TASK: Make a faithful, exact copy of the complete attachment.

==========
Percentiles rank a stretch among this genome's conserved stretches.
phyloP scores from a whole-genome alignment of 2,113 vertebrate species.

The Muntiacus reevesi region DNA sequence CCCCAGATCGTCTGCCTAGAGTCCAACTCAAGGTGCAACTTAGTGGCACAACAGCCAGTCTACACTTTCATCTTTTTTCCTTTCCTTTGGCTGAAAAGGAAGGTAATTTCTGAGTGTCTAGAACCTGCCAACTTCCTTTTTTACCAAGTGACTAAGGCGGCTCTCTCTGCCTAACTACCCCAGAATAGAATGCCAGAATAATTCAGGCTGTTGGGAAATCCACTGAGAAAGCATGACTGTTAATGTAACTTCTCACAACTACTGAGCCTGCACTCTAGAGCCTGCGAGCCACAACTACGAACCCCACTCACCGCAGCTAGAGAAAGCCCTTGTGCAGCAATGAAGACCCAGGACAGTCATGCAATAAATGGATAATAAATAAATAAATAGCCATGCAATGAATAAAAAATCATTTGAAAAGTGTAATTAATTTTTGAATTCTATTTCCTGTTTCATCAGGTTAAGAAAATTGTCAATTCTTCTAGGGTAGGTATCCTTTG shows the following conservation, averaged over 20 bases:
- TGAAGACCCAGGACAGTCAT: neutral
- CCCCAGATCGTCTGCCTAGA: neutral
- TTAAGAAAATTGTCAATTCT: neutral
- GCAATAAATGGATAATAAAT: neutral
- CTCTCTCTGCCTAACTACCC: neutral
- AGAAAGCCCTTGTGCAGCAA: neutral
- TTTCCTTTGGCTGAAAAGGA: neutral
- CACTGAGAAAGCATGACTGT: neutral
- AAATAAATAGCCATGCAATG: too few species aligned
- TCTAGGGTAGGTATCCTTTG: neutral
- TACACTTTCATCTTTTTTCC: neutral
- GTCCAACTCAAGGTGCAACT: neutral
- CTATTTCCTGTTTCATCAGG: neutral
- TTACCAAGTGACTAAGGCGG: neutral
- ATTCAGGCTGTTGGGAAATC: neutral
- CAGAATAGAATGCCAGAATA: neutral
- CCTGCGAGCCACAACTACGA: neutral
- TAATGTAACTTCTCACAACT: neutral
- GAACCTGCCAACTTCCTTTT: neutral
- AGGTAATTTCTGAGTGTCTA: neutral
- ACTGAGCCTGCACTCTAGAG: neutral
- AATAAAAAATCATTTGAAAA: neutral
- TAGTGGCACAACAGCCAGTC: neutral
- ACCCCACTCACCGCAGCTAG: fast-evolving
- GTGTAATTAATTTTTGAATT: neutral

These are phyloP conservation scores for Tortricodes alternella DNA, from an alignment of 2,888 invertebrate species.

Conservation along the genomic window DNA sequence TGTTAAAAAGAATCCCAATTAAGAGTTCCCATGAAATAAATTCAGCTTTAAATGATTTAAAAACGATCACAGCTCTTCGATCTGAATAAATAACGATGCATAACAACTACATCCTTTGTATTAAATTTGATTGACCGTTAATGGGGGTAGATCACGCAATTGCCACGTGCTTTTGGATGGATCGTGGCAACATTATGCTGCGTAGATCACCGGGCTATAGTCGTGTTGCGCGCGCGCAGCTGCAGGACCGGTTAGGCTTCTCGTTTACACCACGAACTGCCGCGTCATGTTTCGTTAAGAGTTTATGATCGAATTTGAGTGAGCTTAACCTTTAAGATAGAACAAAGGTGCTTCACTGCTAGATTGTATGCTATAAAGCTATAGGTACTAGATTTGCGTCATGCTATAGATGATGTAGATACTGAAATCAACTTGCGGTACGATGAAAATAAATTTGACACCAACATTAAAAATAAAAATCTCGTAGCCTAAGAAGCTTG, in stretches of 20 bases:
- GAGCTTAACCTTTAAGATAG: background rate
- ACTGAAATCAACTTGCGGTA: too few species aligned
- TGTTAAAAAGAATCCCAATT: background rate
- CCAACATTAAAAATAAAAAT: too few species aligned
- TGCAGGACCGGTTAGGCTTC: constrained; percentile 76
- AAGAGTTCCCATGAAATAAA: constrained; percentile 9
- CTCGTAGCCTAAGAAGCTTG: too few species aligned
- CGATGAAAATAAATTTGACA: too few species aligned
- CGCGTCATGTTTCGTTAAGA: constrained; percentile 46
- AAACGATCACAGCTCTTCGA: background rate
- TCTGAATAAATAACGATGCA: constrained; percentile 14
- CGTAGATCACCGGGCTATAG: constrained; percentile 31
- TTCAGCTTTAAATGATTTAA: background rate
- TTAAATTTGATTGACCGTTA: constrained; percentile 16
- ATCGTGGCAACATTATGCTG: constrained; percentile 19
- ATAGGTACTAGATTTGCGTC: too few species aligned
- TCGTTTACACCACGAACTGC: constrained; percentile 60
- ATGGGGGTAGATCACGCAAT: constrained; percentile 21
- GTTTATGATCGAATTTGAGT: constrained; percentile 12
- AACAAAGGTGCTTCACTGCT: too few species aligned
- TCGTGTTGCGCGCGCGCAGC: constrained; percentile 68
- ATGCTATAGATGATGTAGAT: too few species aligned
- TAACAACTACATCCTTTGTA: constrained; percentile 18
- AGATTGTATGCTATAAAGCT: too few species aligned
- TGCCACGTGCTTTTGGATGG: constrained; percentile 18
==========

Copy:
Percentiles rank a stretch among this genome's conserved stretches.
phyloP scores from a whole-genome alignment of 2,113 vertebrate species.

The Muntiacus reevesi region DNA sequence CCCCAGATCGTCTGCCTAGAGTCCAACTCAAGGTGCAACTTAGTGGCACAACAGCCAGTCTACACTTTCATCTTTTTTCCTTTCCTTTGGCTGAAAAGGAAGGTAATTTCTGAGTGTCTAGAACCTGCCAACTTCCTTTTTTACCAAGTGACTAAGGCGGCTCTCTCTGCCTAACTACCCCAGAATAGAATGCCAGAATAATTCAGGCTGTTGGGAAATCCACTGAGAAAGCATGACTGTTAATGTAACTTCTCACAACTACTGAGCCTGCACTCTAGAGCCTGCGAGCCACAACTACGAACCCCACTCACCGCAGCTAGAGAAAGCCCTTGTGCAGCAATGAAGACCCAGGACAGTCATGCAATAAATGGATAATAAATAAATAAATAGCCATGCAATGAATAAAAAATCATTTGAAAAGTGTAATTAATTTTTGAATTCTATTTCCTGTTTCATCAGGTTAAGAAAATTGTCAATTCTTCTAGGGTAGGTATCCTTTG shows the following conservation, averaged over 20 bases:
- TGAAGACCCAGGACAGTCAT: neutral
- CCCCAGATCGTCTGCCTAGA: neutral
- TTAAGAAAATTGTCAATTCT: neutral
- GCAATAAATGGATAATAAAT: neutral
- CTCTCTCTGCCTAACTACCC: neutral
- AGAAAGCCCTTGTGCAGCAA: neutral
- TTTCCTTTGGCTGAAAAGGA: neutral
- CACTGAGAAAGCATGACTGT: neutral
- AAATAAATAGCCATGCAATG: too few species aligned
- TCTAGGGTAGGTATCCTTTG: neutral
- TACACTTTCATCTTTTTTCC: neutral
- GTCCAACTCAAGGTGCAACT: neutral
- CTATTTCCTGTTTCATCAGG: neutral
- TTACCAAGTGACTAAGGCGG: neutral
- ATTCAGGCTGTTGGGAAATC: neutral
- CAGAATAGAATGCCAGAATA: neutral
- CCTGCGAGCCACAACTACGA: neutral
- TAATGTAACTTCTCACAACT: neutral
- GAACCTGCCAACTTCCTTTT: neutral
- AGGTAATTTCTGAGTGTCTA: neutral
- ACTGAGCCTGCACTCTAGAG: neutral
- AATAAAAAATCATTTGAAAA: neutral
- TAGTGGCACAACAGCCAGTC: neutral
- ACCCCACTCACCGCAGCTAG: fast-evolving
- GTGTAATTAATTTTTGAATT: neutral

These are phyloP conservation scores for Tortricodes alternella DNA, from an alignment of 2,888 invertebrate species.

Conservation along the genomic window DNA sequence TGTTAAAAAGAATCCCAATTAAGAGTTCCCATGAAATAAATTCAGCTTTAAATGATTTAAAAACGATCACAGCTCTTCGATCTGAATAAATAACGATGCATAACAACTACATCCTTTGTATTAAATTTGATTGACCGTTAATGGGGGTAGATCACGCAATTGCCACGTGCTTTTGGATGGATCGTGGCAACATTATGCTGCGTAGATCACCGGGCTATAGTCGTGTTGCGCGCGCGCAGCTGCAGGACCGGTTAGGCTTCTCGTTTACACCACGAACTGCCGCGTCATGTTTCGTTAAGAGTTTATGATCGAATTTGAGTGAGCTTAACCTTTAAGATAGAACAAAGGTGCTTCACTGCTAGATTGTATGCTATAAAGCTATAGGTACTAGATTTGCGTCATGCTATAGATGATGTAGATACTGAAATCAACTTGCGGTACGATGAAAATAAATTTGACACCAACATTAAAAATAAAAATCTCGTAGCCTAAGAAGCTTG, in stretches of 20 bases:
- GAGCTTAACCTTTAAGATAG: background rate
- ACTGAAATCAACTTGCGGTA: too few species aligned
- TGTTAAAAAGAATCCCAATT: background rate
- CCAACATTAAAAATAAAAAT: too few species aligned
- TGCAGGACCGGTTAGGCTTC: constrained; percentile 76
- AAGAGTTCCCATGAAATAAA: constrained; percentile 9
- CTCGTAGCCTAAGAAGCTTG: too few species aligned
- CGATGAAAATAAATTTGACA: too few species aligned
- CGCGTCATGTTTCGTTAAGA: constrained; percentile 46
- AAACGATCACAGCTCTTCGA: background rate
- TCTGAATAAATAACGATGCA: constrained; percentile 14
- CGTAGATCACCGGGCTATAG: constrained; percentile 31
- TTCAGCTTTAAATGATTTAA: background rate
- TTAAATTTGATTGACCGTTA: constrained; percentile 16
- ATCGTGGCAACATTATGCTG: constrained; percentile 19
- ATAGGTACTAGATTTGCGTC: too few species aligned
- TCGTTTACACCACGAACTGC: constrained; percentile 60
- ATGGGGGTAGATCACGCAAT: constrained; percentile 21
- GTTTATGATCGAATTTGAGT: constrained; percentile 12
- AACAAAGGTGCTTCACTGCT: too few species aligned
- TCGTGTTGCGCGCGCGCAGC: constrained; percentile 68
- ATGCTATAGATGATGTAGAT: too few species aligned
- TAACAACTACATCCTTTGTA: constrained; percentile 18
- AGATTGTATGCTATAAAGCT: too few species aligned
- TGCCACGTGCTTTTGGATGG: constrained; percentile 18